Learning everything she could during the 12 hour shifts on the wards and in theatre (eyes, fascinating, brains exhausting) Brenda did very well in her exams, and would have received a silver buckle for her uniform. But such costly items went out with arrival of the National Health Service, so a family friend — a Ward Sister, and so proud of Brenda's achievements — gave her hers, received earlier in her career from Lady Mountbatten.
1954 TRAINEE MIDWIFE | Enrolled as a trainee midwife, and again did very well in the exams.
1956 CANADA | Brenda packed a large trunk, boarded a boat, and together with friends emigrated to Canada. Upon gaining her license to practise, Brenda join the “White Angel” service — nurses who ran small Red Cross hospitals in a vast, remote region of Northern Canada, known officially as the 'Un-organised Territory'. Brenda was anything but un-organised. Her patch was 400 square miles of forest, lakes and unsealed roads. In winter there were many accidents: chainsaws, canoes, lightening, bears, trapped and rolled vehicles. Also difficult births, especially for the First Nation families with whom Brenda developed such a bond. With many feet of snow all around, Brenda soon became quite a competent skier, and with snow drifts reaching over the doors and windows, at home and hospital, an adept user of a large shovel! Those distant childhood days in her Dorset garden an apprenticeship that now served her well. Days off were spent exploring and experiencing life in the Arctic Circle — like Yorkshire, but bigger, wilder :-) Brenda really did have the time of her life.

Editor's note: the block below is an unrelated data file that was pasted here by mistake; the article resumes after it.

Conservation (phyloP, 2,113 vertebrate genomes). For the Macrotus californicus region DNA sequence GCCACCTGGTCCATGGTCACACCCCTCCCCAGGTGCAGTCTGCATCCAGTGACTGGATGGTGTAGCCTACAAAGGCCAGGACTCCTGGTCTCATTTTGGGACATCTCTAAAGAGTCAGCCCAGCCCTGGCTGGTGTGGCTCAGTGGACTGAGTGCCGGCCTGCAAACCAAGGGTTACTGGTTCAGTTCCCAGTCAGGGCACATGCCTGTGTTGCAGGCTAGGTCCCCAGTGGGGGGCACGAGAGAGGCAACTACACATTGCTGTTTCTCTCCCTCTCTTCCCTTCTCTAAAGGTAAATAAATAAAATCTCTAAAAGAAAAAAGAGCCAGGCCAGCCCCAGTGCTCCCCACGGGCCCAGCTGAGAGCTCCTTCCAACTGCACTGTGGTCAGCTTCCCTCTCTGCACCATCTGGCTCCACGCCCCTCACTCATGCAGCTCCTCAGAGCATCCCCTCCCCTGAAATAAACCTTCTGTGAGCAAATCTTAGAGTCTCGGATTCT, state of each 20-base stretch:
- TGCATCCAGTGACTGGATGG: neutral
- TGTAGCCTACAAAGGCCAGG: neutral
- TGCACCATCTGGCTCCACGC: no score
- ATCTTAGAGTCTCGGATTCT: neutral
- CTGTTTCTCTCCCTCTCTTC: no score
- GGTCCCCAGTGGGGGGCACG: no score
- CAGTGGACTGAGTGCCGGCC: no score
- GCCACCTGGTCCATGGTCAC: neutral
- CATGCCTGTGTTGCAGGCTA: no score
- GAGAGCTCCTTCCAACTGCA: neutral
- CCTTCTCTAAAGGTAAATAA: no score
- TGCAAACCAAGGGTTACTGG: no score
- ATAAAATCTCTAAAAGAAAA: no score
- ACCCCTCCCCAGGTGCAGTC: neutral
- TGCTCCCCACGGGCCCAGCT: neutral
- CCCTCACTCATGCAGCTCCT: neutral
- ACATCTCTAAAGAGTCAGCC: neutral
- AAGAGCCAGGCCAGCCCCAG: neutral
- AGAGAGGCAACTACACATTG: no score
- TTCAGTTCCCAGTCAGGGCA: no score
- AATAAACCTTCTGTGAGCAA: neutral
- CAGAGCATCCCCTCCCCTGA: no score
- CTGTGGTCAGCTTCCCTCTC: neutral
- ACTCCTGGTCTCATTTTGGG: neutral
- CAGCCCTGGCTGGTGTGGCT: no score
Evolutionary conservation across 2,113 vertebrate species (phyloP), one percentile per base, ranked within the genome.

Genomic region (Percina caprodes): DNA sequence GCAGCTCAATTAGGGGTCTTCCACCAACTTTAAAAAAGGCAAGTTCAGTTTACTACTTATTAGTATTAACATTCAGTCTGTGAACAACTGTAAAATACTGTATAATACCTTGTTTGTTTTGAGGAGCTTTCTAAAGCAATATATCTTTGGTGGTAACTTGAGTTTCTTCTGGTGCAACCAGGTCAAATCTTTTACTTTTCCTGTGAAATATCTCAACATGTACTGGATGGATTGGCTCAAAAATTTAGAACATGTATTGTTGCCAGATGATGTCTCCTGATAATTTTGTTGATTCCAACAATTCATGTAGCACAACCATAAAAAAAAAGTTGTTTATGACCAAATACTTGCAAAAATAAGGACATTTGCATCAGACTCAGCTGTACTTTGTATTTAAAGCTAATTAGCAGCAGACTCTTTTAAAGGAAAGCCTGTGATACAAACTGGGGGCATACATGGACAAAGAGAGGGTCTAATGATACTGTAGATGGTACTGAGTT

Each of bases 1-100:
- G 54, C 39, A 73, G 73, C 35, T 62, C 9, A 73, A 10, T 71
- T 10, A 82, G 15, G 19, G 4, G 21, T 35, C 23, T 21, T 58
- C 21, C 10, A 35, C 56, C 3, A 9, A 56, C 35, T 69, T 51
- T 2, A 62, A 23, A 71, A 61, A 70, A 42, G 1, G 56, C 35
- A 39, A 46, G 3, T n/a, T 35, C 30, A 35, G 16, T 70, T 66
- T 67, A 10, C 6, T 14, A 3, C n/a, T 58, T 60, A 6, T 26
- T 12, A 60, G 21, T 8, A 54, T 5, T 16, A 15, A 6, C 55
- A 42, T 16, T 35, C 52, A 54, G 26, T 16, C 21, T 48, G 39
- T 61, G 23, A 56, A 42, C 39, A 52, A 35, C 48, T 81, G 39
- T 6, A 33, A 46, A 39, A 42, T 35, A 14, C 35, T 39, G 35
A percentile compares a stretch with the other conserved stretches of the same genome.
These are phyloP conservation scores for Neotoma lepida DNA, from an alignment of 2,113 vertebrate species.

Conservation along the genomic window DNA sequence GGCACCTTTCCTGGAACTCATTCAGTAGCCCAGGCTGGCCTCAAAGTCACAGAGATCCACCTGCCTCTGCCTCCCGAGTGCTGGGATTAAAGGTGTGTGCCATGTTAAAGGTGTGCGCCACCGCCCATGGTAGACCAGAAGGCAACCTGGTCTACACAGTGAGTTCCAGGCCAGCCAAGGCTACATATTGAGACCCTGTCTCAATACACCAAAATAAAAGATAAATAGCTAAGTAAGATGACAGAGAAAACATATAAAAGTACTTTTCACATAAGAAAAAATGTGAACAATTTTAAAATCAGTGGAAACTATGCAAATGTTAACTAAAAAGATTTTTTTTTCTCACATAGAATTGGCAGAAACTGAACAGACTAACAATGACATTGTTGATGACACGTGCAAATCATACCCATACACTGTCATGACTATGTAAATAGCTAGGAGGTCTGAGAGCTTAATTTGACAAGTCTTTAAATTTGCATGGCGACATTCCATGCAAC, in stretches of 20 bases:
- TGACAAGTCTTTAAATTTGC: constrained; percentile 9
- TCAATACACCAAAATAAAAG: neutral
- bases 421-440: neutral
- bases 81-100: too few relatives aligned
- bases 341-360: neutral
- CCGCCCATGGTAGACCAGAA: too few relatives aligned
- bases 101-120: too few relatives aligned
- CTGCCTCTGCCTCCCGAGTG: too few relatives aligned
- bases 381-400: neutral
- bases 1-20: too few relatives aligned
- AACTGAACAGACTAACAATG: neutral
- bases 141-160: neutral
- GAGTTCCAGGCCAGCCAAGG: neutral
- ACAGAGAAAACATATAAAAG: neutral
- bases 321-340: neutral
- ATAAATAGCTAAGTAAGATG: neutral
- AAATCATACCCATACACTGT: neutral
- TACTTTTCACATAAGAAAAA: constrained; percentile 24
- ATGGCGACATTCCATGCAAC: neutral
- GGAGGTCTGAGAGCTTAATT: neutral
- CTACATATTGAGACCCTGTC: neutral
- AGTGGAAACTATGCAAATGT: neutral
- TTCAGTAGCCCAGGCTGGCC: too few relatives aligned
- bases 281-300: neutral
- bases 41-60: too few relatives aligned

1959 HOMECOMING (UK) | Brenda came home to England on leave, met Derek and decided to stay.